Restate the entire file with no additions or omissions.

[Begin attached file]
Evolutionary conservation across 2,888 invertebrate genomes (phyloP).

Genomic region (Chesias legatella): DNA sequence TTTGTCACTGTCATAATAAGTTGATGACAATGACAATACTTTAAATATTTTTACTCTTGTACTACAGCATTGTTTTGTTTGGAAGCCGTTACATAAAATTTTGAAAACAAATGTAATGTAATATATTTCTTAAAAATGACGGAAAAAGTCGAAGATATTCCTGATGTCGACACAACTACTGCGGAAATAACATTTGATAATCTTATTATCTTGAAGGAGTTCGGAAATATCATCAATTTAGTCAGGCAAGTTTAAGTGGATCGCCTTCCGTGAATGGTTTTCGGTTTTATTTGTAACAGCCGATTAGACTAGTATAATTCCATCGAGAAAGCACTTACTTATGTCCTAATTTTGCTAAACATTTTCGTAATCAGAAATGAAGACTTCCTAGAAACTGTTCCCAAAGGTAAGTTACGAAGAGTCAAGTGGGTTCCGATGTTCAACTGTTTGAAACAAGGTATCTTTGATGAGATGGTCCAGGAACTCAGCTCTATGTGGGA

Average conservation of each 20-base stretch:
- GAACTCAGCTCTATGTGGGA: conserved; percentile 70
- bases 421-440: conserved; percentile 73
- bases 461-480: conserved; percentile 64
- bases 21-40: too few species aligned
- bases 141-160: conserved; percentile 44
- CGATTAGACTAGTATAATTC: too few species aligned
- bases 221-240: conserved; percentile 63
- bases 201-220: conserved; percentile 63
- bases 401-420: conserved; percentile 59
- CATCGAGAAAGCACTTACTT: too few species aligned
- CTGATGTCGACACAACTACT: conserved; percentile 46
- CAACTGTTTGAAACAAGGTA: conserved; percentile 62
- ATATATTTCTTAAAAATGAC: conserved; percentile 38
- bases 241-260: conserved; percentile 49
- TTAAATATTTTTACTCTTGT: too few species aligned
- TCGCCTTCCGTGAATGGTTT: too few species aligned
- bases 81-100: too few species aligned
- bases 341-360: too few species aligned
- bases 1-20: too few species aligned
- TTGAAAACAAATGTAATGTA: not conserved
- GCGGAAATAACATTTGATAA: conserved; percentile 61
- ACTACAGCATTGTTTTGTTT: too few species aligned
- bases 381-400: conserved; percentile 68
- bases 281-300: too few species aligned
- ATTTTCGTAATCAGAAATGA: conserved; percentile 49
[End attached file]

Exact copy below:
Evolutionary conservation across 2,888 invertebrate genomes (phyloP).

Genomic region (Chesias legatella): DNA sequence TTTGTCACTGTCATAATAAGTTGATGACAATGACAATACTTTAAATATTTTTACTCTTGTACTACAGCATTGTTTTGTTTGGAAGCCGTTACATAAAATTTTGAAAACAAATGTAATGTAATATATTTCTTAAAAATGACGGAAAAAGTCGAAGATATTCCTGATGTCGACACAACTACTGCGGAAATAACATTTGATAATCTTATTATCTTGAAGGAGTTCGGAAATATCATCAATTTAGTCAGGCAAGTTTAAGTGGATCGCCTTCCGTGAATGGTTTTCGGTTTTATTTGTAACAGCCGATTAGACTAGTATAATTCCATCGAGAAAGCACTTACTTATGTCCTAATTTTGCTAAACATTTTCGTAATCAGAAATGAAGACTTCCTAGAAACTGTTCCCAAAGGTAAGTTACGAAGAGTCAAGTGGGTTCCGATGTTCAACTGTTTGAAACAAGGTATCTTTGATGAGATGGTCCAGGAACTCAGCTCTATGTGGGA

Average conservation of each 20-base stretch:
- GAACTCAGCTCTATGTGGGA: conserved; percentile 70
- bases 421-440: conserved; percentile 73
- bases 461-480: conserved; percentile 64
- bases 21-40: too few species aligned
- bases 141-160: conserved; percentile 44
- CGATTAGACTAGTATAATTC: too few species aligned
- bases 221-240: conserved; percentile 63
- bases 201-220: conserved; percentile 63
- bases 401-420: conserved; percentile 59
- CATCGAGAAAGCACTTACTT: too few species aligned
- CTGATGTCGACACAACTACT: conserved; percentile 46
- CAACTGTTTGAAACAAGGTA: conserved; percentile 62
- ATATATTTCTTAAAAATGAC: conserved; percentile 38
- bases 241-260: conserved; percentile 49
- TTAAATATTTTTACTCTTGT: too few species aligned
- TCGCCTTCCGTGAATGGTTT: too few species aligned
- bases 81-100: too few species aligned
- bases 341-360: too few species aligned
- bases 1-20: too few species aligned
- TTGAAAACAAATGTAATGTA: not conserved
- GCGGAAATAACATTTGATAA: conserved; percentile 61
- ACTACAGCATTGTTTTGTTT: too few species aligned
- bases 381-400: conserved; percentile 68
- bases 281-300: too few species aligned
- ATTTTCGTAATCAGAAATGA: conserved; percentile 49